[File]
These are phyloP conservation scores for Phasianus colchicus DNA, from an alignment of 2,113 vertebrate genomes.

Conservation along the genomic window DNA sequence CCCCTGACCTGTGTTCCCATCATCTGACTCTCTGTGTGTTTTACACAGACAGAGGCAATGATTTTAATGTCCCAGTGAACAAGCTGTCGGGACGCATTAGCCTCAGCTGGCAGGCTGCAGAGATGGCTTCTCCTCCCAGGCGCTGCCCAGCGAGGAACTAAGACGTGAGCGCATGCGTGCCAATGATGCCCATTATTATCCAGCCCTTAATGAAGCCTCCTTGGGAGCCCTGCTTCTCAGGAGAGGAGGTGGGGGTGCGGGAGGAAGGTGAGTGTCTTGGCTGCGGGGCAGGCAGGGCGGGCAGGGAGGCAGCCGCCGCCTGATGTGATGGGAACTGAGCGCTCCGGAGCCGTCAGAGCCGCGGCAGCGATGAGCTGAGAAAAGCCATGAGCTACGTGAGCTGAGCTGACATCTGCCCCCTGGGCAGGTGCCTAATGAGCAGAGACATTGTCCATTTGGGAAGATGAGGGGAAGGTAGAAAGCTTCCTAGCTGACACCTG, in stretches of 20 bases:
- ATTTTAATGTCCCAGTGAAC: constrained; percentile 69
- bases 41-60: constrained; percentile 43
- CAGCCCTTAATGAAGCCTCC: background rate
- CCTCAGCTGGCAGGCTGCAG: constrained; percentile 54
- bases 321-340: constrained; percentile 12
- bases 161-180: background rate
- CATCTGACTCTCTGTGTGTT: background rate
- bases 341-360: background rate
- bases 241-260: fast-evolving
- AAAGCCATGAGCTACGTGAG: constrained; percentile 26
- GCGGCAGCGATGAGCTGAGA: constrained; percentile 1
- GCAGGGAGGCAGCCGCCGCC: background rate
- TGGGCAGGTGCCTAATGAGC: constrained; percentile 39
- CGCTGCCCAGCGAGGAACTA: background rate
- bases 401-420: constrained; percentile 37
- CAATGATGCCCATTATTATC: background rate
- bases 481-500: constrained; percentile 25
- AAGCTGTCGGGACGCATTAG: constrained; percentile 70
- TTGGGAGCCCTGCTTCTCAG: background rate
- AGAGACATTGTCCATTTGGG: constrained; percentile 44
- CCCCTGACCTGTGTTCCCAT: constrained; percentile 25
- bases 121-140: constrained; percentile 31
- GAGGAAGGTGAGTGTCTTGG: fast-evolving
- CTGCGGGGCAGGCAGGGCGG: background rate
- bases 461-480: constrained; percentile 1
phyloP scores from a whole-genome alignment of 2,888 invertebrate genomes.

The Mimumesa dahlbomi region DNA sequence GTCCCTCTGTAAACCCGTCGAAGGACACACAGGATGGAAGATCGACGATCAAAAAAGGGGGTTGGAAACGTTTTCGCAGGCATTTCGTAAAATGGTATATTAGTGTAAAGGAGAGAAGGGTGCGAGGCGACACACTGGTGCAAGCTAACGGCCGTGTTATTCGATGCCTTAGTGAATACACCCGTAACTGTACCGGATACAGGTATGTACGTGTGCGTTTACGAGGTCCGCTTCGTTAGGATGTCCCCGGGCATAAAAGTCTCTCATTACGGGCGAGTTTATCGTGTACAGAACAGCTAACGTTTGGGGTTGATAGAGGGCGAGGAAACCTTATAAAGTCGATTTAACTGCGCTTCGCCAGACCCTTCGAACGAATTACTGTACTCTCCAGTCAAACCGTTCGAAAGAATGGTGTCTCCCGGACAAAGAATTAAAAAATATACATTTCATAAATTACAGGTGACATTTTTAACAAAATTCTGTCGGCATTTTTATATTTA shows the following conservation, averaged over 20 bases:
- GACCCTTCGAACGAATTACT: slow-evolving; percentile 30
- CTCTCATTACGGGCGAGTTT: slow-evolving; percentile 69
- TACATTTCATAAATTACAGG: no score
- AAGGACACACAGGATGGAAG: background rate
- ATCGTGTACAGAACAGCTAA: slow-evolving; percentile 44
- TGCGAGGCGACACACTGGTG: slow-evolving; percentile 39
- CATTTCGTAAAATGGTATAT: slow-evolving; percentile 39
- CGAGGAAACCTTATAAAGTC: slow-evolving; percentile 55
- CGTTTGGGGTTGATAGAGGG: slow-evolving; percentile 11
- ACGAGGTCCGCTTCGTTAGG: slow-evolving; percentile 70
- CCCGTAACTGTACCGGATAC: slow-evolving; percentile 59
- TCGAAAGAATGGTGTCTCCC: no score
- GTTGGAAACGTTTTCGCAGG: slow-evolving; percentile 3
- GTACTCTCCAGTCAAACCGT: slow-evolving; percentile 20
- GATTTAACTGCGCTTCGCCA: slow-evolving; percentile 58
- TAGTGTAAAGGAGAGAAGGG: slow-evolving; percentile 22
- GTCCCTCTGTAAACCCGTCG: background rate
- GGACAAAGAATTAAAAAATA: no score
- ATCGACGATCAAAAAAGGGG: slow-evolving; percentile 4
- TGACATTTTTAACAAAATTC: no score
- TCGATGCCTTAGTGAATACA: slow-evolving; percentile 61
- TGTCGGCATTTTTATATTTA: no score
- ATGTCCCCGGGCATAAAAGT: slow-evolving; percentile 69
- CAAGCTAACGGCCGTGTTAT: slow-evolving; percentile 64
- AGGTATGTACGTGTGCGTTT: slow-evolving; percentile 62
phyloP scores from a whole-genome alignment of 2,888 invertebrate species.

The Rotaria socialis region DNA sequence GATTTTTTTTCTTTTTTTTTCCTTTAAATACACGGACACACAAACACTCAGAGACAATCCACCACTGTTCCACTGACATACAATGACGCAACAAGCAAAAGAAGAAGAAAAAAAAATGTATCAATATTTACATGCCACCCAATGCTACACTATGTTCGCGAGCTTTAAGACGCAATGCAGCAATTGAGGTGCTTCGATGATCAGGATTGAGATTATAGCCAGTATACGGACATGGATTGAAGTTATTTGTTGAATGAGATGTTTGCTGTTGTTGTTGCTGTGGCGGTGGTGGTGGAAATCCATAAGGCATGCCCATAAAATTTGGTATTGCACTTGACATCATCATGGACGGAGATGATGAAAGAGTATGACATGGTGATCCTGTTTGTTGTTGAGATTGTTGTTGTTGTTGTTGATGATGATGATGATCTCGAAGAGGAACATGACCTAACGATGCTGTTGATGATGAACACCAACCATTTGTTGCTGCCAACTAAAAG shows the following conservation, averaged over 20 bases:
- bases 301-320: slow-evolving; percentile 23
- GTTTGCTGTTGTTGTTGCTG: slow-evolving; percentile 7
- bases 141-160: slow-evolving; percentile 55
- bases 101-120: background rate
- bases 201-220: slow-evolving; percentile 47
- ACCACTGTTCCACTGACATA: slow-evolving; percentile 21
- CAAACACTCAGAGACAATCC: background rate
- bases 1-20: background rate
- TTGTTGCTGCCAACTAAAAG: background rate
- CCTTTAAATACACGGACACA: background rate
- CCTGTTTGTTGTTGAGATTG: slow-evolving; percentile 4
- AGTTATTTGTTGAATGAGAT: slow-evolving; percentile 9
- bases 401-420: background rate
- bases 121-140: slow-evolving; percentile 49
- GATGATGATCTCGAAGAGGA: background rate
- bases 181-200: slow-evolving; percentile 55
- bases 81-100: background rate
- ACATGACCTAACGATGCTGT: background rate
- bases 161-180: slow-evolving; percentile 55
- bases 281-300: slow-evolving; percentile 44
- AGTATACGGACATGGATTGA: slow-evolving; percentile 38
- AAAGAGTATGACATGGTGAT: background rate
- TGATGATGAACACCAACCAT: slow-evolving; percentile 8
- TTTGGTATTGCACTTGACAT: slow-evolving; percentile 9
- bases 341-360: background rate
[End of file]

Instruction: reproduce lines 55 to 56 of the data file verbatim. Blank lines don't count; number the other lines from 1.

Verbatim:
phyloP scores from a whole-genome alignment of 2,888 invertebrate species.

The Rotaria socialis region DNA sequence GATTTTTTTTCTTTTTTTTTCCTTTAAATACACGGACACACAAACACTCAGAGACAATCCACCACTGTTCCACTGACATACAATGACGCAACAAGCAAAAGAAGAAGAAAAAAAAATGTATCAATATTTACATGCCACCCAATGCTACACTATGTTCGCGAGCTTTAAGACGCAATGCAGCAATTGAGGTGCTTCGATGATCAGGATTGAGATTATAGCCAGTATACGGACATGGATTGAAGTTATTTGTTGAATGAGATGTTTGCTGTTGTTGTTGCTGTGGCGGTGGTGGTGGAAATCCATAAGGCATGCCCATAAAATTTGGTATTGCACTTGACATCATCATGGACGGAGATGATGAAAGAGTATGACATGGTGATCCTGTTTGTTGTTGAGATTGTTGTTGTTGTTGTTGATGATGATGATGATCTCGAAGAGGAACATGACCTAACGATGCTGTTGATGATGAACACCAACCATTTGTTGCTGCCAACTAAAAG shows the following conservation, averaged over 20 bases: